56 hours in Prague.
Prague, the capital of the Czech Republic is the ideal weekend getaway strategically located in central-eastern Europe. The city is a melting pot of culture with a rich and arduous history so evident through ancient architecture, modern street art and stories from passionate locals.
With much to see and do over a long weekend, Prague is a great place to learn about life in a former Soviet satellite state and bask in the opulent architecture and diverse lifestyle.
Lunch and Coffee at EMA Espresso
Prague is a great walking city, relatively small with a high density of tourist attractions within walking distance. With this in mind, starting with a pit stop is vital in giving you enough energy for the day ahead. EMA Espresso is conveniently situated near to the central station and the bridge between the old and new town centres. Here, you’ll find some of the best coffee in Prague along with ideal snack and lunch specials.
The centre old town square is saturated with brightly marked tour guides offering free and cheap walking tours around all the major attractions. By far the most popular, Sandeman tours offers free tours (with an obligatory tip) around most areas of the city. Nearly all tour guides have a Masters qualification in history and so taking a chance on one of the smaller companies or historical guides instead. Not only will you be supporting smaller businesses, but also you’re less likely to be on a tour with 30 other people. Most tours will take you past sites such as the Astronomical Clock, Old Town square, Tyn Cathedral, National theatre, museum and Opera houses, St Nicholas Church, many Synagogues as well as the Powder tower and the St Wenceslas Statue and last for 2-3 hours. This is a great opportunity to get your bearings of the city and find out which attractions you may wish to revisit or learn more about.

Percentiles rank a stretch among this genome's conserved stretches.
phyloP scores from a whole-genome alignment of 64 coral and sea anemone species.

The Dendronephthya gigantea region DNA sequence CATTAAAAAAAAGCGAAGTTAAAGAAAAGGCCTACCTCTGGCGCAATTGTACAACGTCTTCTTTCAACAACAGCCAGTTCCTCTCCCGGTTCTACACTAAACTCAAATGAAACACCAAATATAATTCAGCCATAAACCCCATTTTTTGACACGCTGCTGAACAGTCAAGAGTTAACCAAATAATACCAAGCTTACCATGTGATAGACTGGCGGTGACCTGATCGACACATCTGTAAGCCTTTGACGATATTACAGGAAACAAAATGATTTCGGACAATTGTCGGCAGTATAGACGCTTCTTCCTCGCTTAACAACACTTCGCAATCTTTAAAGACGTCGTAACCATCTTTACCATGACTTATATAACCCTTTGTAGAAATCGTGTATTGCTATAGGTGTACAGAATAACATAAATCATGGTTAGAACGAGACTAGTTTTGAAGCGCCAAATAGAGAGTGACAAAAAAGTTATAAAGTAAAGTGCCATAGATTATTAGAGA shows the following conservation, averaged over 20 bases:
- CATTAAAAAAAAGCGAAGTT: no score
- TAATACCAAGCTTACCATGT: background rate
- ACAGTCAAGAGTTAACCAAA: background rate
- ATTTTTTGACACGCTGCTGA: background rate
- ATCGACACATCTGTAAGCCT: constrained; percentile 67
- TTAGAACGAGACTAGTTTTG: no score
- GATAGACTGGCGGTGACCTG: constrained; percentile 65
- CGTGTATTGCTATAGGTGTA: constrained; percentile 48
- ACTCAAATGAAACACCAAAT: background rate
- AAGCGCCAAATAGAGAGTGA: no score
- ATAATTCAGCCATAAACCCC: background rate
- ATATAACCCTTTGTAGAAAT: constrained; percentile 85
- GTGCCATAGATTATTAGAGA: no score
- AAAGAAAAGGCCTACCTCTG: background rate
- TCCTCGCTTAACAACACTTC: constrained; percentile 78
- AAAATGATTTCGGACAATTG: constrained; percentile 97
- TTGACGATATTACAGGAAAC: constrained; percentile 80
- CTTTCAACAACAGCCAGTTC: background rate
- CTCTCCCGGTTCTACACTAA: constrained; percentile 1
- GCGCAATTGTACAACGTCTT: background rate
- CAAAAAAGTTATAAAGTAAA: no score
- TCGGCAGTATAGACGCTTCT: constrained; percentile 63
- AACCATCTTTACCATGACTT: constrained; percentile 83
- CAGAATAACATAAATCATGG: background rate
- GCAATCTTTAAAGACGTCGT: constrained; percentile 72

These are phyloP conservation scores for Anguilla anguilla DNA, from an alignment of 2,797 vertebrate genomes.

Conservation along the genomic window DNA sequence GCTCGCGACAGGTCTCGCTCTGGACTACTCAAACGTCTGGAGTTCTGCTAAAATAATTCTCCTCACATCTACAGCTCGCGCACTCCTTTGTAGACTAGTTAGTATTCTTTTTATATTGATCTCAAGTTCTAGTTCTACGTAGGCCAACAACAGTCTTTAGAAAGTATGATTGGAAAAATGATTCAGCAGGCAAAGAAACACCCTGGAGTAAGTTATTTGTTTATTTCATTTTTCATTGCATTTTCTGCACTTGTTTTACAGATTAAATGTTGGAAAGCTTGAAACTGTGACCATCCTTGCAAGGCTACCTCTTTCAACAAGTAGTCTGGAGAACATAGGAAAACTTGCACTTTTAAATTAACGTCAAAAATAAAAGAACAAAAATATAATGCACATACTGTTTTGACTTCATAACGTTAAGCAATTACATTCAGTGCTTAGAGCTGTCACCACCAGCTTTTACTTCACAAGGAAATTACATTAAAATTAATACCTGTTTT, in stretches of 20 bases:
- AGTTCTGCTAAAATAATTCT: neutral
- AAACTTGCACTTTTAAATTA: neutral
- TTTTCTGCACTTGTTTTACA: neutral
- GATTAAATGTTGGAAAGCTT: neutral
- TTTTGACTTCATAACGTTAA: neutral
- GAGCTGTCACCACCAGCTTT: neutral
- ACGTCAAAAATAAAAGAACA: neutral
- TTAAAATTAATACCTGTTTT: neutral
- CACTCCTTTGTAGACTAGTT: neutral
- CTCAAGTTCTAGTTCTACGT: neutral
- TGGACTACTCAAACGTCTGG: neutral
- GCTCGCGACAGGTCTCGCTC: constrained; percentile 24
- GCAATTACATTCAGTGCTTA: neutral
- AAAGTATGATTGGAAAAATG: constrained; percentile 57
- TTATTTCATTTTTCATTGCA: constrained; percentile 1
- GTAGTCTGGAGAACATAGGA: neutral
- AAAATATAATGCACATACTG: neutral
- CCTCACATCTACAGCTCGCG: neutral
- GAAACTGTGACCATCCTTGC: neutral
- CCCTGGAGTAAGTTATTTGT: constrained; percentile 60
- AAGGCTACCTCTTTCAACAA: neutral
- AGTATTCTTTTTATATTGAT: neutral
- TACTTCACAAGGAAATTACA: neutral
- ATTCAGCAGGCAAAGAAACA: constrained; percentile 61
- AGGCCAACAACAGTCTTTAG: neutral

Museum of Communism
After a few hours outside (especially during the colder, winter months) you’ll want to step indoors and what better way than to learn about the history of the city and the Czech Republic than by visiting the Museum of Communism. Located off the famous Wenceslas Square in an old palace – now a casino – the museum takes a look at essentially junk and memorabilia left over from the Soviet years. Featuring everything from food packaging, uniforms and school books to government footage of protestors being attacked, the museum presents a nonsensical yet intriguing archive of communism in the city.
Dinner at U Pinkasú
For a traditional Czech pub experience, U Pinkasú has all the stops. From the musty walls lined with years of spilled Pilsner Urquell, portraits of former owners and frequent life-long patrons and 1970s wooden interiors, the restaurant has a broad menu with all the customary favourites from goulash, roast pork and dumplings to roasted potatoes, cabbage and stroganoff. Meals are quite large, and obviously dense but easily washed down with a few Urquell’s and local tap beers.
Drinks at Hemmingway Bar
Step back in time to the 1920s New York speakeasy era with high quality bartender-ship and service at Hemmingway Bar. Popular with locals and tourists alike, prepare for a long wait anytime after 10pm. The maître Dee is suave and conversational, hand picking who is lucky enough to get a seat (code for dress well). The cocktails are worth it nevertheless with a range of a variation from the Hulk – a green snow cone with absinth served in a Hulk cup – pink French Champagne served with a scoop of grapefruit sorbet or the absinth barrel for two – a large glass decanter with taps mixing the absinth with soda.